It is not a typical weekend house, LM Guest House in Dutchess County, New York, it is a treatise on the elegance of minimalism. The approximately 187 square meters of this house were designed by the architects of New York Desai / Chia Architects on the land owned by the owner in the field.
With what must have been a fairly large budget, architects and husbands Arjun Desai and Katherine Chia saw an unbeatable opportunity to create an updated interpretation of the iconic Farnsworth House, which Ludwig Mies van der Rohe designed in 1951 in Illinois.
Although Farnsworth House was considered by some at the time as a cold space without personality, an aquarium or a pavilion instead of a dwelling; over time it has become an example of discrete sophistication and a timeless expression of Van der Rohe's desire to create a balanced dialogue between the interior of the home and the environment that surrounds it.
Similarly, the LM Guest House allows residents a wide view of the landscape, framing it through large triple-glazed windows that are more than six meters wide and three meters high. And although the house is deceptively simple in appearance, it is a marvel of engineering that bases all its energy consumption on the use of sustainable energies. Heating and cooling geothermal, underfloor heating, natural ventilation, motorized blinds, photovoltaic solar panels and rainwater harvesting for irrigation, are just some of the examples of how this modern retreat attempt has done all the duties to adapt to the nature that surrounds it instead of conquering it or damaging it.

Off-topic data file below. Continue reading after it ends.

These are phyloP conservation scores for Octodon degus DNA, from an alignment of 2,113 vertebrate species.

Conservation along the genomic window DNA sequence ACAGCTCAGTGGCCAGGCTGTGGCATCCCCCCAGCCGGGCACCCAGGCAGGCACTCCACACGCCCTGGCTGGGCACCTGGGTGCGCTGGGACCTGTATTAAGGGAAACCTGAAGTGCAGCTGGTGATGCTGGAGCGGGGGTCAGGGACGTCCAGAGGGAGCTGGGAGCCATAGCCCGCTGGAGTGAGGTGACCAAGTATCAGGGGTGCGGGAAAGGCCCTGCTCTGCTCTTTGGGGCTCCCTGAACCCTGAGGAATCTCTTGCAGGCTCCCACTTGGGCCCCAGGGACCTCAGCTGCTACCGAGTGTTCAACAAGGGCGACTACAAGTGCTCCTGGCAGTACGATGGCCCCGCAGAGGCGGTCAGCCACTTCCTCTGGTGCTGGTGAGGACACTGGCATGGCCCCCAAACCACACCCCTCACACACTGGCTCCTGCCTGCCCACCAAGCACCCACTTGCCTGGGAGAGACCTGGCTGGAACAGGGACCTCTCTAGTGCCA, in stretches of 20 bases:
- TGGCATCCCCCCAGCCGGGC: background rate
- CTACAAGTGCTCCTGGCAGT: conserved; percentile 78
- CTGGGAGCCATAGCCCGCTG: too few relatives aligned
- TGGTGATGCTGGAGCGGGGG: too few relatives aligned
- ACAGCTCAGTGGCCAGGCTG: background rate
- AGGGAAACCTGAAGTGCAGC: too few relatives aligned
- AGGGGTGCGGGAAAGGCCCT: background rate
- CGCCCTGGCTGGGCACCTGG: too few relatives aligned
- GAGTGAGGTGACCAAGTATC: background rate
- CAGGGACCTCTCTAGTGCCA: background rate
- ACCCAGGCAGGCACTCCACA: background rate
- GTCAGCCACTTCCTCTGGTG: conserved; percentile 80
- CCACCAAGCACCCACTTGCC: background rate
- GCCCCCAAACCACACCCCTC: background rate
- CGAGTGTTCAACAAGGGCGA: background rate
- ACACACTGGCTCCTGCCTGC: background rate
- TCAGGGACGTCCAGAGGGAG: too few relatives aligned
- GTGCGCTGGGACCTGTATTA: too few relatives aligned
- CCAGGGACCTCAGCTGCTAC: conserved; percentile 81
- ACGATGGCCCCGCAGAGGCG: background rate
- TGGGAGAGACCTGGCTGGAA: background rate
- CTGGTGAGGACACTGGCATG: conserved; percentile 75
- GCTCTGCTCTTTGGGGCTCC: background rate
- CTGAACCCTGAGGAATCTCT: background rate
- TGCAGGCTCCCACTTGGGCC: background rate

The gardens of the property follow the same philosophy, the plants used in the garden are all native and contribute to the privacy of the house. The blue stone slabs dug in the ground are used in outdoor tables, paths and terraces. In the interior, in addition to glass, the main material used has been American white oak that has been used for sliding panels, floors, ceilings and built-in furniture.
A very interesting example of the combined use of state-of-the-art technology, respectful with nature and the latest trend design, which is currently rescuing the great and avant-garde designs of the fifties of the last century.